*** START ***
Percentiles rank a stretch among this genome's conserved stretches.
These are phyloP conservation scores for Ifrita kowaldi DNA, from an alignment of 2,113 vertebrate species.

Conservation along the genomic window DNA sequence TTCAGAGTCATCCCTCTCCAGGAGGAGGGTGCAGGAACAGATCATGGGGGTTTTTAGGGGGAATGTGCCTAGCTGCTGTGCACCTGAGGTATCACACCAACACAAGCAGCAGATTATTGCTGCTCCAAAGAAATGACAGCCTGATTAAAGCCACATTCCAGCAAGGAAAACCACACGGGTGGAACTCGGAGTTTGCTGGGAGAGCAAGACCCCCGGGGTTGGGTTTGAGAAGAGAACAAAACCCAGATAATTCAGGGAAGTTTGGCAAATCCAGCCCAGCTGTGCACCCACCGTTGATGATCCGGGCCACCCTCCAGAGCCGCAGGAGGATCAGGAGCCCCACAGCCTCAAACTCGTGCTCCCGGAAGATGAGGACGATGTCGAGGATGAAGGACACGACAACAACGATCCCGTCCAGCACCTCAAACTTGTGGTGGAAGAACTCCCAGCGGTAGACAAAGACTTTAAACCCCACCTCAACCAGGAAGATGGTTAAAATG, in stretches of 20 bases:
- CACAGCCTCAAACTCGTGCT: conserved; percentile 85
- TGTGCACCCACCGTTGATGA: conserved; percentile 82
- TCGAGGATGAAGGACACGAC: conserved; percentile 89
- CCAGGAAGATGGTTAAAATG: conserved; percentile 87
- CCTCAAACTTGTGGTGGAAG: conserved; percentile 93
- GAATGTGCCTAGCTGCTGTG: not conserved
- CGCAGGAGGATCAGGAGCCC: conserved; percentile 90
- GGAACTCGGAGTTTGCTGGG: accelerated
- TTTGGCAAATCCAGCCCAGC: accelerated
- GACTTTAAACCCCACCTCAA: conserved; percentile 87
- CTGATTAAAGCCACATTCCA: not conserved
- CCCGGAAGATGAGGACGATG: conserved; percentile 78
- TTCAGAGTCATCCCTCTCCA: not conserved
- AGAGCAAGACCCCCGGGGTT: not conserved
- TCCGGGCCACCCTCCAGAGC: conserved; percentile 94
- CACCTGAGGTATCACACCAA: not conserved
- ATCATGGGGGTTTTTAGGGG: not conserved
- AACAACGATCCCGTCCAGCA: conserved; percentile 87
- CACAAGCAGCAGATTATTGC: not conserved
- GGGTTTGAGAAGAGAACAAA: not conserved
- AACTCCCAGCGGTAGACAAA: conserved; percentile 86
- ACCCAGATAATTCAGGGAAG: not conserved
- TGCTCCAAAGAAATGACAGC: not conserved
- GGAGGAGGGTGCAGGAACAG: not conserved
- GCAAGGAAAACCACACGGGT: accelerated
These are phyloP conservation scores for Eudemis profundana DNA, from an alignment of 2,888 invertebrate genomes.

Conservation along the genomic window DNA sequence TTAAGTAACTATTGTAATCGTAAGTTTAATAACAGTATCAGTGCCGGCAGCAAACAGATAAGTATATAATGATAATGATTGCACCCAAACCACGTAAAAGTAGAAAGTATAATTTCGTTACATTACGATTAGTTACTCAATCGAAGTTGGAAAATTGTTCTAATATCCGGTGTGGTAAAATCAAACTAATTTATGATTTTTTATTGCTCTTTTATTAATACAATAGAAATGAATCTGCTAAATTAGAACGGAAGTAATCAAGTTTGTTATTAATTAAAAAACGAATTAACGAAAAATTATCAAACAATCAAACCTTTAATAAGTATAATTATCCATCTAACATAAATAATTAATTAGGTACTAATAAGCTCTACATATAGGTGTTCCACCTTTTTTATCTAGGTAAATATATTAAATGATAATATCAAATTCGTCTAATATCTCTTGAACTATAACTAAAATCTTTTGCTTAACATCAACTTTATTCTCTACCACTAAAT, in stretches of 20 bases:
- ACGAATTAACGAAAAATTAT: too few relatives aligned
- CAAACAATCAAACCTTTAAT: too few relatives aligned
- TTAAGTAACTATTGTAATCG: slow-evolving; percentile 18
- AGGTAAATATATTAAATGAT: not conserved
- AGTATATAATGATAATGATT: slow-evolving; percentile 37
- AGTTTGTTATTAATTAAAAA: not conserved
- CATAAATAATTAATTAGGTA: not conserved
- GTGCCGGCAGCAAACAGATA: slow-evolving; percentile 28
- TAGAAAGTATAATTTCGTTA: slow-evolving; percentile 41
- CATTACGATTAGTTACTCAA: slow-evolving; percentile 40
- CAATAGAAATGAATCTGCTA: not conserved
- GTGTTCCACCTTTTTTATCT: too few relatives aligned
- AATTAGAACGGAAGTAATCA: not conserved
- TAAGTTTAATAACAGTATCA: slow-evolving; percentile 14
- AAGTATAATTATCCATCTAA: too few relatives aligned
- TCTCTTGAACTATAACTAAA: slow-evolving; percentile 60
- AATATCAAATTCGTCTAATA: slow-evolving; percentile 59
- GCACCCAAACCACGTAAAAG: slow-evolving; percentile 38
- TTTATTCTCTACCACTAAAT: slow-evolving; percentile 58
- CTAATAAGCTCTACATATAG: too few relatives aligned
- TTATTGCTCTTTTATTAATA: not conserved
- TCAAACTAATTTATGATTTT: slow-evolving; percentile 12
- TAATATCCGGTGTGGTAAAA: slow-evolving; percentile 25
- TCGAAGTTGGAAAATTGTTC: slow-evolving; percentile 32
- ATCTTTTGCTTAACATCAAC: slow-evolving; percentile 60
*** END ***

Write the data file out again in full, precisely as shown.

Percentiles rank a stretch among this genome's conserved stretches.
These are phyloP conservation scores for Ifrita kowaldi DNA, from an alignment of 2,113 vertebrate species.

Conservation along the genomic window DNA sequence TTCAGAGTCATCCCTCTCCAGGAGGAGGGTGCAGGAACAGATCATGGGGGTTTTTAGGGGGAATGTGCCTAGCTGCTGTGCACCTGAGGTATCACACCAACACAAGCAGCAGATTATTGCTGCTCCAAAGAAATGACAGCCTGATTAAAGCCACATTCCAGCAAGGAAAACCACACGGGTGGAACTCGGAGTTTGCTGGGAGAGCAAGACCCCCGGGGTTGGGTTTGAGAAGAGAACAAAACCCAGATAATTCAGGGAAGTTTGGCAAATCCAGCCCAGCTGTGCACCCACCGTTGATGATCCGGGCCACCCTCCAGAGCCGCAGGAGGATCAGGAGCCCCACAGCCTCAAACTCGTGCTCCCGGAAGATGAGGACGATGTCGAGGATGAAGGACACGACAACAACGATCCCGTCCAGCACCTCAAACTTGTGGTGGAAGAACTCCCAGCGGTAGACAAAGACTTTAAACCCCACCTCAACCAGGAAGATGGTTAAAATG, in stretches of 20 bases:
- CACAGCCTCAAACTCGTGCT: conserved; percentile 85
- TGTGCACCCACCGTTGATGA: conserved; percentile 82
- TCGAGGATGAAGGACACGAC: conserved; percentile 89
- CCAGGAAGATGGTTAAAATG: conserved; percentile 87
- CCTCAAACTTGTGGTGGAAG: conserved; percentile 93
- GAATGTGCCTAGCTGCTGTG: not conserved
- CGCAGGAGGATCAGGAGCCC: conserved; percentile 90
- GGAACTCGGAGTTTGCTGGG: accelerated
- TTTGGCAAATCCAGCCCAGC: accelerated
- GACTTTAAACCCCACCTCAA: conserved; percentile 87
- CTGATTAAAGCCACATTCCA: not conserved
- CCCGGAAGATGAGGACGATG: conserved; percentile 78
- TTCAGAGTCATCCCTCTCCA: not conserved
- AGAGCAAGACCCCCGGGGTT: not conserved
- TCCGGGCCACCCTCCAGAGC: conserved; percentile 94
- CACCTGAGGTATCACACCAA: not conserved
- ATCATGGGGGTTTTTAGGGG: not conserved
- AACAACGATCCCGTCCAGCA: conserved; percentile 87
- CACAAGCAGCAGATTATTGC: not conserved
- GGGTTTGAGAAGAGAACAAA: not conserved
- AACTCCCAGCGGTAGACAAA: conserved; percentile 86
- ACCCAGATAATTCAGGGAAG: not conserved
- TGCTCCAAAGAAATGACAGC: not conserved
- GGAGGAGGGTGCAGGAACAG: not conserved
- GCAAGGAAAACCACACGGGT: accelerated
These are phyloP conservation scores for Eudemis profundana DNA, from an alignment of 2,888 invertebrate genomes.

Conservation along the genomic window DNA sequence TTAAGTAACTATTGTAATCGTAAGTTTAATAACAGTATCAGTGCCGGCAGCAAACAGATAAGTATATAATGATAATGATTGCACCCAAACCACGTAAAAGTAGAAAGTATAATTTCGTTACATTACGATTAGTTACTCAATCGAAGTTGGAAAATTGTTCTAATATCCGGTGTGGTAAAATCAAACTAATTTATGATTTTTTATTGCTCTTTTATTAATACAATAGAAATGAATCTGCTAAATTAGAACGGAAGTAATCAAGTTTGTTATTAATTAAAAAACGAATTAACGAAAAATTATCAAACAATCAAACCTTTAATAAGTATAATTATCCATCTAACATAAATAATTAATTAGGTACTAATAAGCTCTACATATAGGTGTTCCACCTTTTTTATCTAGGTAAATATATTAAATGATAATATCAAATTCGTCTAATATCTCTTGAACTATAACTAAAATCTTTTGCTTAACATCAACTTTATTCTCTACCACTAAAT, in stretches of 20 bases:
- ACGAATTAACGAAAAATTAT: too few relatives aligned
- CAAACAATCAAACCTTTAAT: too few relatives aligned
- TTAAGTAACTATTGTAATCG: slow-evolving; percentile 18
- AGGTAAATATATTAAATGAT: not conserved
- AGTATATAATGATAATGATT: slow-evolving; percentile 37
- AGTTTGTTATTAATTAAAAA: not conserved
- CATAAATAATTAATTAGGTA: not conserved
- GTGCCGGCAGCAAACAGATA: slow-evolving; percentile 28
- TAGAAAGTATAATTTCGTTA: slow-evolving; percentile 41
- CATTACGATTAGTTACTCAA: slow-evolving; percentile 40
- CAATAGAAATGAATCTGCTA: not conserved
- GTGTTCCACCTTTTTTATCT: too few relatives aligned
- AATTAGAACGGAAGTAATCA: not conserved
- TAAGTTTAATAACAGTATCA: slow-evolving; percentile 14
- AAGTATAATTATCCATCTAA: too few relatives aligned
- TCTCTTGAACTATAACTAAA: slow-evolving; percentile 60
- AATATCAAATTCGTCTAATA: slow-evolving; percentile 59
- GCACCCAAACCACGTAAAAG: slow-evolving; percentile 38
- TTTATTCTCTACCACTAAAT: slow-evolving; percentile 58
- CTAATAAGCTCTACATATAG: too few relatives aligned
- TTATTGCTCTTTTATTAATA: not conserved
- TCAAACTAATTTATGATTTT: slow-evolving; percentile 12
- TAATATCCGGTGTGGTAAAA: slow-evolving; percentile 25
- TCGAAGTTGGAAAATTGTTC: slow-evolving; percentile 32
- ATCTTTTGCTTAACATCAAC: slow-evolving; percentile 60